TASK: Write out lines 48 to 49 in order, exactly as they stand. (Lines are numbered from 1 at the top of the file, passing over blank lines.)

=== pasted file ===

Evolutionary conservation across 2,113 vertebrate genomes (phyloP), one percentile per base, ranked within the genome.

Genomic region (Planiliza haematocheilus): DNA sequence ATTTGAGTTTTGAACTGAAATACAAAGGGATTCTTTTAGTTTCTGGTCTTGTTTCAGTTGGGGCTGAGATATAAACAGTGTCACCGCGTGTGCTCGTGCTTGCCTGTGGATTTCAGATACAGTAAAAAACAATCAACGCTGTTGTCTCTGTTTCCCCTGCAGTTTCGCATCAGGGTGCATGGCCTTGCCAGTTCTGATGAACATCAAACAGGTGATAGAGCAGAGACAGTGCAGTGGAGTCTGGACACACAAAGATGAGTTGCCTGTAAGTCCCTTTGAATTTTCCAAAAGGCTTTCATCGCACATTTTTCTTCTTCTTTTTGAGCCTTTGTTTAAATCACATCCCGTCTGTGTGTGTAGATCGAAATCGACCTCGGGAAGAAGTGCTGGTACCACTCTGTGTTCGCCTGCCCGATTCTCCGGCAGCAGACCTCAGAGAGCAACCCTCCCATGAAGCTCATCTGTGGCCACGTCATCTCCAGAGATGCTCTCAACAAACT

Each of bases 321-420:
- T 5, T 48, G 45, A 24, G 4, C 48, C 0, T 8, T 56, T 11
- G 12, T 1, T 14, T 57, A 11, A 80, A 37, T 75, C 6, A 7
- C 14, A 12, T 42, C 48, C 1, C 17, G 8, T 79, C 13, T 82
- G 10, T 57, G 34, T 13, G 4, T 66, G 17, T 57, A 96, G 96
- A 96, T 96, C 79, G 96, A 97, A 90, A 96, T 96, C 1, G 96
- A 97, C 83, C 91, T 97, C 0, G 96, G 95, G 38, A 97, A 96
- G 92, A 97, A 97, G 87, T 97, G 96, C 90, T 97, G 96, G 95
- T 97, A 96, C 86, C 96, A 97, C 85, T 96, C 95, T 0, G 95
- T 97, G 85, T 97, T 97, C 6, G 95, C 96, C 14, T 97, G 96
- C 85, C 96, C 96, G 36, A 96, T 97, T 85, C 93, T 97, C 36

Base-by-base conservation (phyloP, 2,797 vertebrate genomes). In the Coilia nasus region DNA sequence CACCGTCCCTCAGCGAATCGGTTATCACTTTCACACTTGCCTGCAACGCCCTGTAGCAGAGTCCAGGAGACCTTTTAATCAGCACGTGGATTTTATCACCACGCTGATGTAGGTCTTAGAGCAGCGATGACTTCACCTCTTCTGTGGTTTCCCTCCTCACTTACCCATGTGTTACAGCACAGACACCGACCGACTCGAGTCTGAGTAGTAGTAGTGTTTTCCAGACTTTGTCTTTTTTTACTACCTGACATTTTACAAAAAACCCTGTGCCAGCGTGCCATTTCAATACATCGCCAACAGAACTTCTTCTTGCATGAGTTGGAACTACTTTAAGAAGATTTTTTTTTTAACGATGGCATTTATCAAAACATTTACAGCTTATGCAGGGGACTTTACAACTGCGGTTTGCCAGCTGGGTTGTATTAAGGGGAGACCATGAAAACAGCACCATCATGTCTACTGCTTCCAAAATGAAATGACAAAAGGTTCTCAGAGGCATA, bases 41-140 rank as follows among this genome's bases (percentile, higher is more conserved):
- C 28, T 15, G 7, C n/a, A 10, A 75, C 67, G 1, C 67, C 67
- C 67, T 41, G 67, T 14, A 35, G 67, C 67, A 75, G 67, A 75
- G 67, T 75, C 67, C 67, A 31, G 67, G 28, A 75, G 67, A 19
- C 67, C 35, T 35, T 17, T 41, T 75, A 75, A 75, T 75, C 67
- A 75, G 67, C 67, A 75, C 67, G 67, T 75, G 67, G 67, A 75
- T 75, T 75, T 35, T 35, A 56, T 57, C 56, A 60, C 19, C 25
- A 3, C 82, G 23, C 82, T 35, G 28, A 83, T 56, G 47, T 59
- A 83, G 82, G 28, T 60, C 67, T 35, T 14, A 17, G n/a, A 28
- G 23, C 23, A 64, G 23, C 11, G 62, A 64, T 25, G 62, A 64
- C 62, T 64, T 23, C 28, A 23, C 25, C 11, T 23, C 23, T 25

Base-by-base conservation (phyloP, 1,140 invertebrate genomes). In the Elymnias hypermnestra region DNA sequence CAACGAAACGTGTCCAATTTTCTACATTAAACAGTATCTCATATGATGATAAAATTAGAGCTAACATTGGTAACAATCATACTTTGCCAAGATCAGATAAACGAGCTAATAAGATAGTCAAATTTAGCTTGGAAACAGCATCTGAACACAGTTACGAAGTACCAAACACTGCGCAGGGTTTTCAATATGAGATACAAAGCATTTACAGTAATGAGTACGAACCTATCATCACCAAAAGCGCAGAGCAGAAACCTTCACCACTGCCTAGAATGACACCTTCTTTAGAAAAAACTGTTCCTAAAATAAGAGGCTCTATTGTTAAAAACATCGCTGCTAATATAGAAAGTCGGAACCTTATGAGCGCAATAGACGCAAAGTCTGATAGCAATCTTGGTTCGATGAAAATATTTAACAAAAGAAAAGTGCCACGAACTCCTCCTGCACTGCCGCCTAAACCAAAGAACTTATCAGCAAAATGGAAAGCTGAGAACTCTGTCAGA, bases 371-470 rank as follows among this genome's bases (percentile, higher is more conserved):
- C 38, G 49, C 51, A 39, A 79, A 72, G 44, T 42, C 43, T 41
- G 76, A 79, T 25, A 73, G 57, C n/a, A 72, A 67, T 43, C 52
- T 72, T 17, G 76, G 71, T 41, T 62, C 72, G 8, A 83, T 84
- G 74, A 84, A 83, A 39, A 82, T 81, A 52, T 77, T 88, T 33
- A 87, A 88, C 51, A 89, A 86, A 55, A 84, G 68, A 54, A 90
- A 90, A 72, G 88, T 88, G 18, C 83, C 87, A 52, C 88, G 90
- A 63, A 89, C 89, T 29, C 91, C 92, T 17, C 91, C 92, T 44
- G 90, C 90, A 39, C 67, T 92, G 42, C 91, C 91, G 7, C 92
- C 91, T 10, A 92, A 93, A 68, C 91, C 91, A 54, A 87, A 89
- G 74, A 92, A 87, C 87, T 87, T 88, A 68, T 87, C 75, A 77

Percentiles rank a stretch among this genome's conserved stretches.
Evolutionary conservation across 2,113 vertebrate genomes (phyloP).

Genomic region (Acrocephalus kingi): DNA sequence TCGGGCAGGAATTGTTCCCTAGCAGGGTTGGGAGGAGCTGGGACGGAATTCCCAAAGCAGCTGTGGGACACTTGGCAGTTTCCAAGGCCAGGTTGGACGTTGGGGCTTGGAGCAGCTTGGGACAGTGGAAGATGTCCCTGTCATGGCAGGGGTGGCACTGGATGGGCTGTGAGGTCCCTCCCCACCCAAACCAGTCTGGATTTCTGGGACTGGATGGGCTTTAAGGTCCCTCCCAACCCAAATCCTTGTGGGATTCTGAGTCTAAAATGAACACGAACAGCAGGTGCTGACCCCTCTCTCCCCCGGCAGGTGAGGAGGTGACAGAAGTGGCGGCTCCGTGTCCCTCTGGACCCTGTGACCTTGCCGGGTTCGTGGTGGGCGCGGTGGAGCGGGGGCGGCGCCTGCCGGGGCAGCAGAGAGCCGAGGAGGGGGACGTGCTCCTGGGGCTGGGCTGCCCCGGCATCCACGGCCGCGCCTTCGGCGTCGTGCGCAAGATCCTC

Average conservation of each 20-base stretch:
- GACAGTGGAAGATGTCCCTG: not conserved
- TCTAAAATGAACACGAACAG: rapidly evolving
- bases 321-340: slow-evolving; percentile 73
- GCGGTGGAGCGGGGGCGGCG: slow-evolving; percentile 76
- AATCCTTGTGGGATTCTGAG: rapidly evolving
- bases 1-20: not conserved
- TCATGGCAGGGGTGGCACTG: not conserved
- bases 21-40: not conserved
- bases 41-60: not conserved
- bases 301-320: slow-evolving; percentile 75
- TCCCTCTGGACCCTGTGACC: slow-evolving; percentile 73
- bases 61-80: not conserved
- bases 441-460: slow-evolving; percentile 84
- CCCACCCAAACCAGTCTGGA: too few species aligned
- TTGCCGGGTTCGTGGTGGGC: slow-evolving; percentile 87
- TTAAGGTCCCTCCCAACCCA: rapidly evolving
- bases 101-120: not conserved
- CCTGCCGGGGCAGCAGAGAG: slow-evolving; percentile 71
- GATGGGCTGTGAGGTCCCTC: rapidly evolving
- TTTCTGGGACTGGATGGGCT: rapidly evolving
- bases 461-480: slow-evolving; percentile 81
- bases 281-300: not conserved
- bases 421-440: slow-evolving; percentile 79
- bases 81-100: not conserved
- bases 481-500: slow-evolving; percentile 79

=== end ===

- bases 41-60: not conserved
- bases 301-320: slow-evolving; percentile 75